Review by MattFrey
"Forever Begins Today"
It once looked as if Duke Nukem Forever, the ever-vaporware sequel to the 1996 blockbuster PC game Duke Nukem 3D, would live up to its name by keeping gamers waiting endlessly: By the time a full decade had passed and the game was still in development, DNF had become the gaming industry's biggest running joke of all time. But in May of 2009, right when the blonde bomber was poised to finally pound the plutonium pavement once more, the Duke of Nukem was blasted to an early grave when his parent company, 3D Realms, had a nuclear meltdown.
For months afterward, a toxic cloud hung over the heads of the Duke faithful, but as wise man once said, Always bet on Duke.
That man is a jerk; I lost thousands at the roulette table when I told them to put it all on Duke and the little ball instead landed on red 36. Yet it's all worth it, because Duke Nukem Forever has finally been unleashed upon rabid fans and curious newcomers today, a mere 14 years after it was first announced.
Duke Nukem has become a radioactive ray of light in a world gone mad with realism. Hangin' with the Dukester has always been about hittin' on hot chicks, blowin' stuff up, and layin' the smackdown on a bunch of evil ETs straight from the pages of some sleazy comic book, not this super serious Tom Clancy dreck that the current crop of Xbox fanboys soils themselves over.
Thankfully, DNF holds true to the old run n' gun formula for the most part. Forever's got significant problems and doesn't have the juice to surpass the legendary DN3D, but unless you've got lead shielding your heart, this Duke is gonna nuke his way right into your good gaming graces with a smile on his lips and a shotgun in his hands. The king is officially back, baby!
Damn, Duke is looking good in Forever with sweet textures and all the devious details you've come to expect from the franchise. The fang-toothed, snarling invaders from space are back too and looking as bloodthirsty as ever, but in all honesty, these graphics aren't breaking much new ground. Also, besides Duke himself, the other human characters look a little uninspired; I guess one of Mr. Nukem's stipulations for finally appearing was that no one could look better than him.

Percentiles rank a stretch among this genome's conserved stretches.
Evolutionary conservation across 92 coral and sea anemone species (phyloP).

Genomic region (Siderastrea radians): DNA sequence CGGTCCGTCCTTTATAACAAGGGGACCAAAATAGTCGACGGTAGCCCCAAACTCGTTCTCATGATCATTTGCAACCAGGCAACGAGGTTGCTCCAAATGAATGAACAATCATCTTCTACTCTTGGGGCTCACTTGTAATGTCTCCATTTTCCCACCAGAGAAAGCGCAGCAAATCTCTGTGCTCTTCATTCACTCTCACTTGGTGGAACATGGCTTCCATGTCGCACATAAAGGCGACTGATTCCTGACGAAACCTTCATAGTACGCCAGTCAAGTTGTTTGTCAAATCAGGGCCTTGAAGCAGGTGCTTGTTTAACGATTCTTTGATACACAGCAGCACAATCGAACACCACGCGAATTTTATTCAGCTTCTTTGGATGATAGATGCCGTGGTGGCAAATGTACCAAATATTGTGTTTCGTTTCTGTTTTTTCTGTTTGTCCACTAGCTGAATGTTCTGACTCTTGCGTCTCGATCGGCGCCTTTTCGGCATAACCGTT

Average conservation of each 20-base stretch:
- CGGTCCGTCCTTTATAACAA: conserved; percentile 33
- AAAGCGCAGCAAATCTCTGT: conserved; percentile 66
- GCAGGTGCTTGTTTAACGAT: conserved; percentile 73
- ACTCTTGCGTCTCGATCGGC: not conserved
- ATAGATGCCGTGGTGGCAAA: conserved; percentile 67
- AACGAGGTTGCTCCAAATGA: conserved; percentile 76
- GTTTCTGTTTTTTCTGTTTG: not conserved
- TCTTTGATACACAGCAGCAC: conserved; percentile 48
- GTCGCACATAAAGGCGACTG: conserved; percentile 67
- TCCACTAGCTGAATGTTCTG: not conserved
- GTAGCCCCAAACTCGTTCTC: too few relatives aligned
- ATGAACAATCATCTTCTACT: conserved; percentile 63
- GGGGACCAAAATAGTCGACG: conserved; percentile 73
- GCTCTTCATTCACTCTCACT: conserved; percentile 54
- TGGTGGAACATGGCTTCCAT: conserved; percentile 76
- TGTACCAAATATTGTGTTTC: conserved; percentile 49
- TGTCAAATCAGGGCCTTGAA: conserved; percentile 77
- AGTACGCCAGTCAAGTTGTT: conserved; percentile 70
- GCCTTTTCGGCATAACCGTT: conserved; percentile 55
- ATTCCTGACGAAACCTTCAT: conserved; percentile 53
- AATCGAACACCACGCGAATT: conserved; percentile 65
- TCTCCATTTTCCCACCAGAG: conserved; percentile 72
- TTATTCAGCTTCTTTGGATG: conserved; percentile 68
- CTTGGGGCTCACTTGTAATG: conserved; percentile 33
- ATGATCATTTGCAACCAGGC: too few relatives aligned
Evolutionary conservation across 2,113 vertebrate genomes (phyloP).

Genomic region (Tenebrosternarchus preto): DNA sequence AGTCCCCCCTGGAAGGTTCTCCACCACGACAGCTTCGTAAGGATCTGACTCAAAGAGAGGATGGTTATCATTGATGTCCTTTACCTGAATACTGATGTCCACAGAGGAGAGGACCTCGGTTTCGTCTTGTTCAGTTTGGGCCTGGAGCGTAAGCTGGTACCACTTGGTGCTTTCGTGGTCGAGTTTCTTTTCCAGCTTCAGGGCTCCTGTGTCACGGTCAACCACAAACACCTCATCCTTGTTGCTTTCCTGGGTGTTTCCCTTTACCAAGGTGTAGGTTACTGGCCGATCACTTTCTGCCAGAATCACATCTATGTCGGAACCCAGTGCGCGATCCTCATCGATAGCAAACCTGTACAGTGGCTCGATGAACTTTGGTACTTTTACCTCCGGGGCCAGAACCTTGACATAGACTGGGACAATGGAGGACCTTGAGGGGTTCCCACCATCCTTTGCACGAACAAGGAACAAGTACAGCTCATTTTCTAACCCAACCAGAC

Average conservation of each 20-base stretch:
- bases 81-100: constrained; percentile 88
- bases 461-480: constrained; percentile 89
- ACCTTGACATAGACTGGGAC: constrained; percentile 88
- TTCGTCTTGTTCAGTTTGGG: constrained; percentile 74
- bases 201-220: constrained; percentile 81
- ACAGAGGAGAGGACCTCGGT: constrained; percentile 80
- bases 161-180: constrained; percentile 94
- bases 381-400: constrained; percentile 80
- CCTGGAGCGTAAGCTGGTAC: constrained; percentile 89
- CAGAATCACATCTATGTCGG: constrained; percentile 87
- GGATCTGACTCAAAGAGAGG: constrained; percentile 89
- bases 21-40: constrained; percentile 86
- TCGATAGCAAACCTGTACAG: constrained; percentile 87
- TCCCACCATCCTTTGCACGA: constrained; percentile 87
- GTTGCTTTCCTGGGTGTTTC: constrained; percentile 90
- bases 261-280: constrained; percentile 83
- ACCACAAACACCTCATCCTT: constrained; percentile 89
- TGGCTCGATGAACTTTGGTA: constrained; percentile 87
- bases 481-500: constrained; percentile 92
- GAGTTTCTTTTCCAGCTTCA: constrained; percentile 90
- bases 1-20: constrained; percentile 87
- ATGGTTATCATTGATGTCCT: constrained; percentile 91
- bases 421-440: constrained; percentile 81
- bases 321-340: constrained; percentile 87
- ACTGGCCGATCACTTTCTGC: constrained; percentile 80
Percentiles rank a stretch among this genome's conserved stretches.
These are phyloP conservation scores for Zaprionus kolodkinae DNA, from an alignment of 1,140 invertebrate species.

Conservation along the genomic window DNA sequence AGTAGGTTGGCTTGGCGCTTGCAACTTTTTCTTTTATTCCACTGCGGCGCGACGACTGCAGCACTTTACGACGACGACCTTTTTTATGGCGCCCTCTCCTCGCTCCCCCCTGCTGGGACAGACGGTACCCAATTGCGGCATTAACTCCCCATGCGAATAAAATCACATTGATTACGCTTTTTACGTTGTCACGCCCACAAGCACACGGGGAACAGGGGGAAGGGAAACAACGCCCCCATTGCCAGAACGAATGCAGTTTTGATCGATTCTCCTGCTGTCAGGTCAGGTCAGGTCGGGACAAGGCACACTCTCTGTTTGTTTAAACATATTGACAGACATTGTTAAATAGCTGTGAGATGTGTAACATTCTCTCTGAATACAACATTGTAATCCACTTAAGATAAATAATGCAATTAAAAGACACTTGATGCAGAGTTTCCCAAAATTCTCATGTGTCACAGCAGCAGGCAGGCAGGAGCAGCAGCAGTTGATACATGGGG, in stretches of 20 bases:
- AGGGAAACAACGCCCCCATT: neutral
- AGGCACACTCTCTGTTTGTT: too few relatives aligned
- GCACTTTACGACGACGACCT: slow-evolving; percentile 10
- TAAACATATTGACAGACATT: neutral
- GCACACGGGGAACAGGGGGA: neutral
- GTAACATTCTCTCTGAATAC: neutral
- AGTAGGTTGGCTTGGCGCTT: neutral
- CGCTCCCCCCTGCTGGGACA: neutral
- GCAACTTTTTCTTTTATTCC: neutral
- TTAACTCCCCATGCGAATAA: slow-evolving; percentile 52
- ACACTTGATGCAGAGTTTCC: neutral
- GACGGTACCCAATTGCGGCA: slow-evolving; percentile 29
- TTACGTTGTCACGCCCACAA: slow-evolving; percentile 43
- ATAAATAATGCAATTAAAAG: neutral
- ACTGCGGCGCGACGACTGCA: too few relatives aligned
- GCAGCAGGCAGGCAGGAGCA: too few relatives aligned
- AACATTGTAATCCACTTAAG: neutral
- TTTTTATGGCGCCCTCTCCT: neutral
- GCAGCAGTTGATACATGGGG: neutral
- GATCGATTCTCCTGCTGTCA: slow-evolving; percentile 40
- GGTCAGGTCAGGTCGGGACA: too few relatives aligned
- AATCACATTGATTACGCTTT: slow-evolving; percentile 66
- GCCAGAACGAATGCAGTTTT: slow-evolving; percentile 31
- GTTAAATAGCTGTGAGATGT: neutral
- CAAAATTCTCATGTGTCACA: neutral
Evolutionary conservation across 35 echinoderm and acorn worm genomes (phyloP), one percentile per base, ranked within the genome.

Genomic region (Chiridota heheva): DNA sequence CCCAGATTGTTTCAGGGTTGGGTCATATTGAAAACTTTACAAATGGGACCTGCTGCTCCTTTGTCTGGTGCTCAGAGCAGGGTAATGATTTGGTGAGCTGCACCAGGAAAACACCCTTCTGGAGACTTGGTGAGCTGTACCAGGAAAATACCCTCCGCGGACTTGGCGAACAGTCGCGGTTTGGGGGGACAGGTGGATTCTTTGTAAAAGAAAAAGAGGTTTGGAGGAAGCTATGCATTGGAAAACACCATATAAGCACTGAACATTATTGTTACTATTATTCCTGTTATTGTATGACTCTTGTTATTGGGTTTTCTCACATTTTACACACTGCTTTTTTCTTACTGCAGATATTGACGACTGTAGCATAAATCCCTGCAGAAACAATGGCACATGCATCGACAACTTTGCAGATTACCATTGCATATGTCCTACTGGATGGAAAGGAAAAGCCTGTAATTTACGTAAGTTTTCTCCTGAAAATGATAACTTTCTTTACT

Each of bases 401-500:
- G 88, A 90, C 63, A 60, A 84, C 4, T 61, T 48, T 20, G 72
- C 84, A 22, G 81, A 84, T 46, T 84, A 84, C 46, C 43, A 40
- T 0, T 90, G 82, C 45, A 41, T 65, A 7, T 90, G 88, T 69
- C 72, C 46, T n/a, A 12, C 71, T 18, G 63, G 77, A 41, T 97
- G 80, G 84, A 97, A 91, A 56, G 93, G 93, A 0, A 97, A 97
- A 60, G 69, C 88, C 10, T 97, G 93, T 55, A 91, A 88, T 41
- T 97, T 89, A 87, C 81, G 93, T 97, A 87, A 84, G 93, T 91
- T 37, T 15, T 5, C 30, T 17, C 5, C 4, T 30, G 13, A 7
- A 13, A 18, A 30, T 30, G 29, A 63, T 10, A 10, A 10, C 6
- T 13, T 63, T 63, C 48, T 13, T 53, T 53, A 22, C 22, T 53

Speaking of self-indulgence: The classic numerical representation of Duke's health is a thing of the past, replaced with an ego bar that rises whenever Duke does something manly, such as beating the heck out of an enemy with his bare hands or downing a cold brewskie. If the player hangs out awhile after being shot at or blown up, the Ego bar refills and Mr. Nukem has another chance to take out those slimy alien dirtbags. Regenerating health might make Duke's latest adventure a little too easy for some, but it's not all that different from the endless supply of health players can tap into by abusing water fountains in the original Duke 3D.
You're going to need all the ego boosts you can find if you plan on swapping lead with the alien menace besieging our planet and stealing our chicks, but Duke's hardly the walking arsenal he was in previous titles. There's a great variety of weaponry, ranging from handguns and shotguns to explosives and futuristic gadgets galore, but annoyingly, Duke can only hold one type of weapon category at a time (one bullet weapon, one explosive weapon, etc.). To balance this out, there are plenty of guns hanging around in Duke's domain, so switching weapons on the fly is easy. I suppose this mechanic adds a bit of strategy to the mix, but I much prefer toting around my own armory like in the first person shooters of old.
There's a lot of interactivity with the manmade environments, from picking up and drawing with markers to using showers and toilets, but much of that interactivity disappears in more open levels like the desert, making them pretty stale in comparison. Furthermore, horrendous load times whenever the player starts or restarts a level are a real drag and the rude jokes Duke is known for sometimes cross the line from clever to just crass.
Occasionally Forever goes beyond self-awareness and reaches the point of unintentional self-parody, but I'm pleased to report that much of that old Duke magic has managed to survive three engine changes, 14 years and the efforts of countless programmers and artists. Even though it took forever, everybody's favorite foulmouthed alien butt kicker has once again delivered a dandy dose of old school, irreverent entertainment.
What are you waiting for, Christmas? Come get some!
Reviewer's Score: 7/10 | Originally Posted: 06/14/11
Game Release: Duke Nukem Forever (US, 06/14/11)
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